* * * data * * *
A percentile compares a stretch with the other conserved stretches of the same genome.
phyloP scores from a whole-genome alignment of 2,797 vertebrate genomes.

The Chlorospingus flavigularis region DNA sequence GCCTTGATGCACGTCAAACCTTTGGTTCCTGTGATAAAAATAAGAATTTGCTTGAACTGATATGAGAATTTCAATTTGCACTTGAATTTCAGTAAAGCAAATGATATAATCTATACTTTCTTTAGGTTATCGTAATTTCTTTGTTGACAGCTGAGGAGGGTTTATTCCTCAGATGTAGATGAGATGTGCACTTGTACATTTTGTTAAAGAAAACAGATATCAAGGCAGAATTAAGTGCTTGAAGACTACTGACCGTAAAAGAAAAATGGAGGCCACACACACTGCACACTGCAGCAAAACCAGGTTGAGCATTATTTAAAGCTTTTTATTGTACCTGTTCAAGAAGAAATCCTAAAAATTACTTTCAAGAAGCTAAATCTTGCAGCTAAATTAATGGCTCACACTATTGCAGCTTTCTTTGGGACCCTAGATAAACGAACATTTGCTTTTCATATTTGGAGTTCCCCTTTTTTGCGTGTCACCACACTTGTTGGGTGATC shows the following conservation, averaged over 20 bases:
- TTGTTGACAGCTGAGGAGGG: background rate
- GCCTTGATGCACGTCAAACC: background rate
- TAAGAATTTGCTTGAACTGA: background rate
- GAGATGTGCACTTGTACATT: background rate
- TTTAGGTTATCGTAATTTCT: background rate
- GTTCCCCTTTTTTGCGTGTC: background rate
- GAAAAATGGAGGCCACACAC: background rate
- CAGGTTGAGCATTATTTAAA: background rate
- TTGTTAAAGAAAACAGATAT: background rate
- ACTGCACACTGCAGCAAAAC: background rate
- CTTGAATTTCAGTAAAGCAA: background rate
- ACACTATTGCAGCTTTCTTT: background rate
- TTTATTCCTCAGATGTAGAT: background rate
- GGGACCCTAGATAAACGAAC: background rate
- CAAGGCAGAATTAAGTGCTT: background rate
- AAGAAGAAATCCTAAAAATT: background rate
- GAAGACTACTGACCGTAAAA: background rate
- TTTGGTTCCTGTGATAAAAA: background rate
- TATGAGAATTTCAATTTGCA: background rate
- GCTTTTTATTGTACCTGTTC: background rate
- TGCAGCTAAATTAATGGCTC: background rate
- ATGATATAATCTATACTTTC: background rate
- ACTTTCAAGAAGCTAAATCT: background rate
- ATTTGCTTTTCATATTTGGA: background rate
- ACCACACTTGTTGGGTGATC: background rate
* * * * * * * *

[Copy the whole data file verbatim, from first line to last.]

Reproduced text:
A percentile compares a stretch with the other conserved stretches of the same genome.
phyloP scores from a whole-genome alignment of 2,797 vertebrate genomes.

The Chlorospingus flavigularis region DNA sequence GCCTTGATGCACGTCAAACCTTTGGTTCCTGTGATAAAAATAAGAATTTGCTTGAACTGATATGAGAATTTCAATTTGCACTTGAATTTCAGTAAAGCAAATGATATAATCTATACTTTCTTTAGGTTATCGTAATTTCTTTGTTGACAGCTGAGGAGGGTTTATTCCTCAGATGTAGATGAGATGTGCACTTGTACATTTTGTTAAAGAAAACAGATATCAAGGCAGAATTAAGTGCTTGAAGACTACTGACCGTAAAAGAAAAATGGAGGCCACACACACTGCACACTGCAGCAAAACCAGGTTGAGCATTATTTAAAGCTTTTTATTGTACCTGTTCAAGAAGAAATCCTAAAAATTACTTTCAAGAAGCTAAATCTTGCAGCTAAATTAATGGCTCACACTATTGCAGCTTTCTTTGGGACCCTAGATAAACGAACATTTGCTTTTCATATTTGGAGTTCCCCTTTTTTGCGTGTCACCACACTTGTTGGGTGATC shows the following conservation, averaged over 20 bases:
- TTGTTGACAGCTGAGGAGGG: background rate
- GCCTTGATGCACGTCAAACC: background rate
- TAAGAATTTGCTTGAACTGA: background rate
- GAGATGTGCACTTGTACATT: background rate
- TTTAGGTTATCGTAATTTCT: background rate
- GTTCCCCTTTTTTGCGTGTC: background rate
- GAAAAATGGAGGCCACACAC: background rate
- CAGGTTGAGCATTATTTAAA: background rate
- TTGTTAAAGAAAACAGATAT: background rate
- ACTGCACACTGCAGCAAAAC: background rate
- CTTGAATTTCAGTAAAGCAA: background rate
- ACACTATTGCAGCTTTCTTT: background rate
- TTTATTCCTCAGATGTAGAT: background rate
- GGGACCCTAGATAAACGAAC: background rate
- CAAGGCAGAATTAAGTGCTT: background rate
- AAGAAGAAATCCTAAAAATT: background rate
- GAAGACTACTGACCGTAAAA: background rate
- TTTGGTTCCTGTGATAAAAA: background rate
- TATGAGAATTTCAATTTGCA: background rate
- GCTTTTTATTGTACCTGTTC: background rate
- TGCAGCTAAATTAATGGCTC: background rate
- ATGATATAATCTATACTTTC: background rate
- ACTTTCAAGAAGCTAAATCT: background rate
- ATTTGCTTTTCATATTTGGA: background rate
- ACCACACTTGTTGGGTGATC: background rate